U.S. CDC advisers weigh Moderna COVID vaccine for teens, older children

June 23 (Reuters) – Advisers to the U.S. Centers for Disease Control and Prevention (CDC) are meeting on Thursday to decide on the use of Moderna Inc’s (MRNA.O) COVID-19 vaccine for children and adolescents aged 6 to 17, after months of delay in that age group due to safety concerns.

Should they vote to recommend its use, CDC Director Rochelle Walensky must then sign off for the U.S. government to start rolling the Moderna vaccine out for these children and teens.

The Moderna COVID-19 vaccine sits on the table at Trinity United Church of Christ in Chicago, Illinois, U.S., February 13, 2021. REUTERS/Kamil Krzaczynski

The Pfizer (PFE.N)-BioNTech (22UAy.DE) vaccine, based on similar messenger RNA technology, has been available for teens for over a year and for children aged 5-11 since October.

The U.S. Food and Drug Administration in November delayed a decision on Moderna’s shot in the age group now under consideration on concerns that it could cause heart inflammation, particularly in younger men, at higher rates than the Pfizer vaccine.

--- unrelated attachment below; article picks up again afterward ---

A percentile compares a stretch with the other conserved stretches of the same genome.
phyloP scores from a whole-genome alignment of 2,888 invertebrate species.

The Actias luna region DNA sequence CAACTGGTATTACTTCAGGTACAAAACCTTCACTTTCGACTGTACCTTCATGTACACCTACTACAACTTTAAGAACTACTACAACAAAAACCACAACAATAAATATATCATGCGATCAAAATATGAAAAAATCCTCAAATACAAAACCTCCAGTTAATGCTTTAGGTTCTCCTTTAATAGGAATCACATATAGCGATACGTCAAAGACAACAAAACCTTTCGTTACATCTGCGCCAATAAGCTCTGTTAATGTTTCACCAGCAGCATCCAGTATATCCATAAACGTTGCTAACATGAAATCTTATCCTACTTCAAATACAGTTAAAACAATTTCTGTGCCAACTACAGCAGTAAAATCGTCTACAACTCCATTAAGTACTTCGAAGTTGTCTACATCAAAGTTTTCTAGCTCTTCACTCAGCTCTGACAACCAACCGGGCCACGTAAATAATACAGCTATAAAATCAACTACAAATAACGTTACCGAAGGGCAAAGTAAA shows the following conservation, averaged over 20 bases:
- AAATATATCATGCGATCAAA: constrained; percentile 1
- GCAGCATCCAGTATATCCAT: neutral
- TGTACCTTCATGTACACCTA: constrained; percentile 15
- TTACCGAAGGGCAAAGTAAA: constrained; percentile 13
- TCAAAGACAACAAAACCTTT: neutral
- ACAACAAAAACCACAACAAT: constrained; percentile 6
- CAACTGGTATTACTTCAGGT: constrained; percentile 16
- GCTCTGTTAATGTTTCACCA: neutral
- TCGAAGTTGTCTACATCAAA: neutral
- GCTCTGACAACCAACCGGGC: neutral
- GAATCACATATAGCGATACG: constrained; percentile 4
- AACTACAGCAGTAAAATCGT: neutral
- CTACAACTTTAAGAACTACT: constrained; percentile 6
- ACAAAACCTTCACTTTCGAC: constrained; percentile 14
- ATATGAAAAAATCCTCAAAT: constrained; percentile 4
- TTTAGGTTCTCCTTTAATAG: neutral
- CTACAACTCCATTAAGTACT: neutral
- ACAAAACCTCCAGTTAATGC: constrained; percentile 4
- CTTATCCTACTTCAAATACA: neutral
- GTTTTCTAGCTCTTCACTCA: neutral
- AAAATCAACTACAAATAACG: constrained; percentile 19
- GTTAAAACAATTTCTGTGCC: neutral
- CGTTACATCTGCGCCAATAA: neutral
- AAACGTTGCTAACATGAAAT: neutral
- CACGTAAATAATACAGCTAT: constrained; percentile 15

The FDA authorized Moderna’s vaccine just last week for the 6-11 age group, along with clearance for use in children aged 5 and under. read more

The agency last week said more recent U.S. data showed that while there was a numerically higher risk of myocarditis or pericarditis with Moderna’s shot, the findings were not statistically significant, meaning they might be due to chance. read more

Nearly 60% of U.S. children and teens ages 12-17 years have been fully vaccinated so far, while the proportion of vaccinated children aged 5-11 years has been significantly lower at nearly 30%.

Reporting by Manas Mishra and Leroy Leo in Bengaluru, and Michael Erman in New Jersey; Editing by Bill Berkrot

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Source: Reuters